The Gayarre Mausoleum by Mariano Benlliure
Marble and bronze for immortality
The mausoleum is comprised of two well-defined parts:
The lower part, made of white Carrara marble, lies on a staircase and simulates a false sarcophagus profusely decorated with child singers carrying phylactery with the names of Gayarres most successful operas, garlands and bucrania. The front features the beautiful figure of Music collapsed on the staircase in mourning with its head supported on the sarcophagus and face hidden from view. On the opposite side, there is an opera curtain hanging to the floor which symbolically falls after the final performance. The valance is engraved with the names of Donizetti and Rossini whose compositions were interpreted by the Roncal-born tenor.
The static composition of the lower part contrasts with the dynamics Benlliure used on the upper part, cast in bronze with the allegoric figures of Harmony and Melody hoisting the tenors figurative coffin in their hands. The coffin is decorated with a bas-relief of putti, floral groups and musical motifs accompanying the inscription: Julián Gayarre 1890. The genie of Fame bends over the sarcophagus supporting its head near the coffin in an attempt to continue to listen to the angels voice, a highly correct psychological detail due to the nickname used for Gayarre.
The sculptors technical mastery is well apparent in this piece as an able interpreter of a language combining classicism, Renaissance sculpture, late Romanticism and modernism all together.
Julián Gayarres mausoleum marked the start of funerary art in Benlliures production and is the only example that does not include an effigy of the deceased as all meaning is manifested through symbolism, as stated by the sculptor himself: its the only piece that does not feature a portrait, the figures tell it all.
Julián Gayarre died in Madrid on 2 January 1890 at the age of 45. Following a massive funeral procession through the streets of the capital city, his body was laid to rest in the Roncal cemetery three days later. Gayarres family, led by his nephew Valentín, commissioned the sculptor Mariano Benlliure (El Grao, Valencia, 1862-Madrid, 1947) with the creation of a mausoleum to cover the tenors tomb. The famous Valencian sculptor was one of the greatest representatives of Spanish sculpture at the turn of the century and had also enjoyed a close friendship with Gayarre which had budded during the Navarran tenors visits to Rome to interpret his major opera successes.
The mausoleum construction process in Rome, where Benlliures study was located, was long and complex. The sculptor finished a sketch in August 1890 and began sculpting in 1891; however, it was not completed until 1897. The main reason for the delay was the need to handle the endless number of commissions received from different official institutions during those years. Yet despite finishing in 1897, it was not installed in the Navarran cemetery until 1901. Proud of his work and with permission from the family, Mariano Benlliure exhibited at different fairs and art exhibitions. It was present at the VI Biennial Circle of Fine Arts Exhibition held in 1898 at the Glass Palace in Madrids Retiro park where it was met with great acclaim: A poem of marble and bronze with endless detailed beauty (El Imparcial, 28-5-1898). In 1900, the mausoleum won the Medal of Honour in Sculpture at the Paris World Fair held at the Grand Palais where Violeta Montoliu, the artists biographer called it a total triumph. After this success, the mausoleum was transferred to Madrid where reigning Queen Maria Cristina showed an interest in installing it in Isabel II Square opposite the Royal Theatre, but the tenors family insisted on bringing it to Roncal where it arrived in 1901.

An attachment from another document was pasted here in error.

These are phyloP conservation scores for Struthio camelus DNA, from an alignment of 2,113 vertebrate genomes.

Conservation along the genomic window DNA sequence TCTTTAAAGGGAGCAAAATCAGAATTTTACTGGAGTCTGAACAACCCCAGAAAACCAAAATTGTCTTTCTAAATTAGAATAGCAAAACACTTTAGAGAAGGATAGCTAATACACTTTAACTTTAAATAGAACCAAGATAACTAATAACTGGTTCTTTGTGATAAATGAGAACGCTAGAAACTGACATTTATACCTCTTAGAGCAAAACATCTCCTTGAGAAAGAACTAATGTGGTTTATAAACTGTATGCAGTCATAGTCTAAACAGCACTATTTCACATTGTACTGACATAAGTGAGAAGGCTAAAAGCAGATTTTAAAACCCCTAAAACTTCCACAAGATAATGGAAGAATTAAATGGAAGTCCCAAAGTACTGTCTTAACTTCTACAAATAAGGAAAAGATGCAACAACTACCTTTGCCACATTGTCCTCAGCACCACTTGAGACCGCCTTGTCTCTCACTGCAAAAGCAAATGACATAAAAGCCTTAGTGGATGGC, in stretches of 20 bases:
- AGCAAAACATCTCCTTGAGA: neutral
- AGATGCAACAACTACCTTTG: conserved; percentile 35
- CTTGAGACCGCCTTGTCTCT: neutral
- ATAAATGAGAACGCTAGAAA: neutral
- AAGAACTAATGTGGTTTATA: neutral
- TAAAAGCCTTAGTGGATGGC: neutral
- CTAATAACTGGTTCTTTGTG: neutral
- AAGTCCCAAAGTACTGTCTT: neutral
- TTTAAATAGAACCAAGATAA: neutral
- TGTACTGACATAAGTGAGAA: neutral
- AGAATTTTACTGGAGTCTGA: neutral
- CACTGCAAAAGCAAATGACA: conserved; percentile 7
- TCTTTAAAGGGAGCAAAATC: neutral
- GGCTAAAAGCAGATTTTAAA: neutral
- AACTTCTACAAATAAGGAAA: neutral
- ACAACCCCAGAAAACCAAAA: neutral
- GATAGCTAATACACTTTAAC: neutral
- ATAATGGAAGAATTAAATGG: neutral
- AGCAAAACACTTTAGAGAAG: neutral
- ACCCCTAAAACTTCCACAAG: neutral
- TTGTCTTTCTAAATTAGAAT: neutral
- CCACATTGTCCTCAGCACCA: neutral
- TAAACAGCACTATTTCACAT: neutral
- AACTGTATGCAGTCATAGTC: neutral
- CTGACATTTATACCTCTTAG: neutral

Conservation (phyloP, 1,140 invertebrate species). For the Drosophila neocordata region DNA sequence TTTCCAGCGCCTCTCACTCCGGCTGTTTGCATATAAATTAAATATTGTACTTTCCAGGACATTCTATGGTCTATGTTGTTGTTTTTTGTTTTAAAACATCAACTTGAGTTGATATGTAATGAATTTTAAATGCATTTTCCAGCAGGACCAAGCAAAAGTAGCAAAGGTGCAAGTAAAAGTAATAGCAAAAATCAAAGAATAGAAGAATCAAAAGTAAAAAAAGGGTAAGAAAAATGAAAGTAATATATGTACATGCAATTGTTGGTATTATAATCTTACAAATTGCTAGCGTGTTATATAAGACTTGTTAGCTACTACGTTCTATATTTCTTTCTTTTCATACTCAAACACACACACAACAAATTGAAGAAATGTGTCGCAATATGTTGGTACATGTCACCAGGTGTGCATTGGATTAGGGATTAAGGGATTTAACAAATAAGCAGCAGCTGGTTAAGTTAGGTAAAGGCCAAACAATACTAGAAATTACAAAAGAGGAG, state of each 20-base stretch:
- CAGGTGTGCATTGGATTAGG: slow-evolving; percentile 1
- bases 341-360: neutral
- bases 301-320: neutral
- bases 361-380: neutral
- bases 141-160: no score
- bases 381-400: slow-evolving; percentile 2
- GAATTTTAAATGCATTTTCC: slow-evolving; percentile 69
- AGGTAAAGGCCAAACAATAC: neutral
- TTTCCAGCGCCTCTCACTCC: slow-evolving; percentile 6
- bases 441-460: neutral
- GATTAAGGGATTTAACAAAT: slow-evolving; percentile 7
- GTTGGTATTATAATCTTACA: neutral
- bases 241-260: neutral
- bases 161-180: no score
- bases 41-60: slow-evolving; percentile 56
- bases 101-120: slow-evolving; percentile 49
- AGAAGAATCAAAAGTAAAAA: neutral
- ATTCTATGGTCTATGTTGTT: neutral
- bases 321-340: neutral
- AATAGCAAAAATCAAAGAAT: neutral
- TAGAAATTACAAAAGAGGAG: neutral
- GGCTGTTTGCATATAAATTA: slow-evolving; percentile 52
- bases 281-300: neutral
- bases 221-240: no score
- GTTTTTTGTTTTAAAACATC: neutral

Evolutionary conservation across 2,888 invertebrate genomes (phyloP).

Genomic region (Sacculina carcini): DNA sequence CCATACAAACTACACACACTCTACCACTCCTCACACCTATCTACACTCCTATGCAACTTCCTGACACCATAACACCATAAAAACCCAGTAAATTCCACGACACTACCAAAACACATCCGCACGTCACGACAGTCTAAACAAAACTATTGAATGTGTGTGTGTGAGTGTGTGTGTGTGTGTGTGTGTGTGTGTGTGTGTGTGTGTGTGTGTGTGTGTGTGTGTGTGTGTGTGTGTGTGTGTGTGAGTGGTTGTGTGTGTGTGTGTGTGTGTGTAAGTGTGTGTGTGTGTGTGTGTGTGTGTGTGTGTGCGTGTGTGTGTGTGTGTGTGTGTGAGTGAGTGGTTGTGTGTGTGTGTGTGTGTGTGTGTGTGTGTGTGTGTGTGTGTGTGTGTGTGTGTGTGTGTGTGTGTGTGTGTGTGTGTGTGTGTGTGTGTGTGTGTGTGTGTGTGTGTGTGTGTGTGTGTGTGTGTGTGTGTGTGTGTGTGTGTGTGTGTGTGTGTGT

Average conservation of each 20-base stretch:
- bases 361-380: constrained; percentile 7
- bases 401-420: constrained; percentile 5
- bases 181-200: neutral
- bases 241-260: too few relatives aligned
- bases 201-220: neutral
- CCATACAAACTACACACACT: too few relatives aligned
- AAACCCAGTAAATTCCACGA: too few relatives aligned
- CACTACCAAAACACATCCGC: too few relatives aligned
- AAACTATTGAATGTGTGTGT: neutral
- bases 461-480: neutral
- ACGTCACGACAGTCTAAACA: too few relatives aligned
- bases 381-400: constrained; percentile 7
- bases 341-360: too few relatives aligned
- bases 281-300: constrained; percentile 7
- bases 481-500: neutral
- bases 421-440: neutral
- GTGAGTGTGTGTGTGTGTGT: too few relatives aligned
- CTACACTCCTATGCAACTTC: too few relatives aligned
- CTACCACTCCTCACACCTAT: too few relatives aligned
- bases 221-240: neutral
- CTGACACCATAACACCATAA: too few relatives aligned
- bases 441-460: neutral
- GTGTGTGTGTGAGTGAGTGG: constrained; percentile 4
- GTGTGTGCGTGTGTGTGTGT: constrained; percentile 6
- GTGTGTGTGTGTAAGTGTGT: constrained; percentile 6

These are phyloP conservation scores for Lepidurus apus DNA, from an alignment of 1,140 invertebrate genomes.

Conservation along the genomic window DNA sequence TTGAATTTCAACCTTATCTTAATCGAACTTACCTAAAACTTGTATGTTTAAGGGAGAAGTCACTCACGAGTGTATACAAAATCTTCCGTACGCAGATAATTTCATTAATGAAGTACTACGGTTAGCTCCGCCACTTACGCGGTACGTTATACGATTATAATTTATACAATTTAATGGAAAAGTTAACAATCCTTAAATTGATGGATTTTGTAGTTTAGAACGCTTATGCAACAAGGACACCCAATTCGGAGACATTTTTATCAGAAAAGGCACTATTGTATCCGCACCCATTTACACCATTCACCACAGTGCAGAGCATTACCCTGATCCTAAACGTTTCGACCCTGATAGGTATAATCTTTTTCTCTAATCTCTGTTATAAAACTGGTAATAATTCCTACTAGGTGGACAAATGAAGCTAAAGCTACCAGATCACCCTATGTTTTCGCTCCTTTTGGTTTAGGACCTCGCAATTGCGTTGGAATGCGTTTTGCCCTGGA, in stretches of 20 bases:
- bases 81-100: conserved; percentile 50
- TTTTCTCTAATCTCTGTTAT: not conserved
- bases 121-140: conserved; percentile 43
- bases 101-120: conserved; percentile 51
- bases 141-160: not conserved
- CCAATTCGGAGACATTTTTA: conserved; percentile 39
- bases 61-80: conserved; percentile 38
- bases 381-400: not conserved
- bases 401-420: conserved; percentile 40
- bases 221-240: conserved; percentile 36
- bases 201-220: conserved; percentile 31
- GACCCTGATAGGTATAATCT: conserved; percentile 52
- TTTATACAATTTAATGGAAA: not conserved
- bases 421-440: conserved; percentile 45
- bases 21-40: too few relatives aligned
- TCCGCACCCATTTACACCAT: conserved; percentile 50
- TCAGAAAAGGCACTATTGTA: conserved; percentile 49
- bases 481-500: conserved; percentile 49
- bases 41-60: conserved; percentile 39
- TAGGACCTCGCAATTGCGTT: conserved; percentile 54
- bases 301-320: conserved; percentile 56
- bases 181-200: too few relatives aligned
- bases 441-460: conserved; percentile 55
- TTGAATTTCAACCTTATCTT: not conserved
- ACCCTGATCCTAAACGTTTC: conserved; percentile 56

Gayarres mausoleum was installed in the Roncal cemetery in mid-July 1901. Benlliure himself supervised the installation work with moments of great nostalgia upon leaving his creation in the Pyrenees village where he believed it would not be given the attention it deserved. The monument was officially inaugurated on 1 October 1901. One good example of his affection for Gayarre and the importance he placed on this piece was the fact that Mariano Benlliure would personally clean the mausoleum for decades. He shared this work with his disciple Fructuoso Orduna who took responsibility for this task alone following Benlliures death in 1947. After Ordunas death in 1973, the work of art began to show signs of degradation which required successive restorations in 1989-90, 1996 (when it was declared Heritage of Cultural Interest by the Government of Navarre) and 2010.
An extract from a conference offered by professor José Javier Azanza López in the Valley House in Roncal on 19 September 2015